April 14, 2005
It's a little known safety feature that could save lives. It's called an Electric Stability Control, or ESC, that has sensors on all 4 wheels to help prevent loss of control during a turn.
If a driver swerves to avoid an accident, The system then can do a number of things, it can break the wheels individually, or change the power to the engine to help bring that vehicle back online," said David Zuby, Insurance Institute for Highway Safety.
The Insurance Institute for Highway Safety put the ESC to the test. The ESC contained car turned smoothly at 40 miles per hour, while the car with no ESC screeched its tires as skidded off track, hitting many cones.
"It's a big benefit for consumers and help reducing the consequences of highway crashes in the future," said Zuby.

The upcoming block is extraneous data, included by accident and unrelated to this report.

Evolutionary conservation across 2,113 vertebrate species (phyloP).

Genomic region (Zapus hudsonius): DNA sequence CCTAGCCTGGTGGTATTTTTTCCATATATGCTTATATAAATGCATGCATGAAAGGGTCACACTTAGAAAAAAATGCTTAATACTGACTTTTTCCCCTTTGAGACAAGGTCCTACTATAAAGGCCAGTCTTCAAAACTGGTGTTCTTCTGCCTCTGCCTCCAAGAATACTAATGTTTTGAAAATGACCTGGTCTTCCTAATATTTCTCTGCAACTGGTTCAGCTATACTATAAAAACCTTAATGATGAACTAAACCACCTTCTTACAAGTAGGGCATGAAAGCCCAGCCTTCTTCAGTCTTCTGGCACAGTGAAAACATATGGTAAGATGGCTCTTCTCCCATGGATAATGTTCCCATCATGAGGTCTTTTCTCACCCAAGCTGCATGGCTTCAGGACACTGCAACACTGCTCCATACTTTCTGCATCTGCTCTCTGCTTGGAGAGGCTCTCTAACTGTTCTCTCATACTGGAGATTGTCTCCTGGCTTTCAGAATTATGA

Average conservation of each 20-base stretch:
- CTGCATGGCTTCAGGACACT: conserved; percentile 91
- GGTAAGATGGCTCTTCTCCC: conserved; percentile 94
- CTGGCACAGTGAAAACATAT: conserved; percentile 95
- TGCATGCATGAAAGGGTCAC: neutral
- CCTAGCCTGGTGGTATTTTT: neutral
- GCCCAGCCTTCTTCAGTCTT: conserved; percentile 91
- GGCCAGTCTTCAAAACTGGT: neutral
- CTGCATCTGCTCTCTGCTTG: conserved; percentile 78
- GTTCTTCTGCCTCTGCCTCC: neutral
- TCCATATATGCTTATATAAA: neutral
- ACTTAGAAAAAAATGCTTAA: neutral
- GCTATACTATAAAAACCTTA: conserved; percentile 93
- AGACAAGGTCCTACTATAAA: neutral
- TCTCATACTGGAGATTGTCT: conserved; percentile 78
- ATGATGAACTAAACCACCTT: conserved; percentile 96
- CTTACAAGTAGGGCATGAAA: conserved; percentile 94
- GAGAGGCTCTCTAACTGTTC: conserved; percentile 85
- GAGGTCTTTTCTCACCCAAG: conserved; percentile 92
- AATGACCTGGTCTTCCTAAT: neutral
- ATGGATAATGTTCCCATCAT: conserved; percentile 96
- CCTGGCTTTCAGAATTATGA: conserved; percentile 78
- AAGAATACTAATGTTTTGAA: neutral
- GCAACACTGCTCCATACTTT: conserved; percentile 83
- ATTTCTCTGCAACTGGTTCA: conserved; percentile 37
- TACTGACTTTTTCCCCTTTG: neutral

For cars, it can reduce the risk of single vehicle crashes by 50 percent, and as for sport utility vehicles, that number is even higher.
"It's more beneficial in SUVs because [when it is absent in] a car, you may go off the road and slide into a field; [when it concerns] an SUV, you go off the road and your off side wheels catch in the mud and you flip over," said Zuby.
Automakers have now stepped up their plans to equip vehicles with this feature. The electronic stability control comes standard on all Toyota SUVs and comes as an optional feature on most cars but experts say most consumers aren't even aware of that.
"If they don't do the research they wont know--it's something that we depend on our sales people to bring out in the open for the customers," said Mike Pina, a Toyota sale manager.
With the price tag only being $400 to $500, it's a small price to pay for someone's safety. Currently, Electronic Stability Control is standard on only 20 percent of cars, but as of 2010, General Motor's vehicles will have ESC standard on all of their vehicles.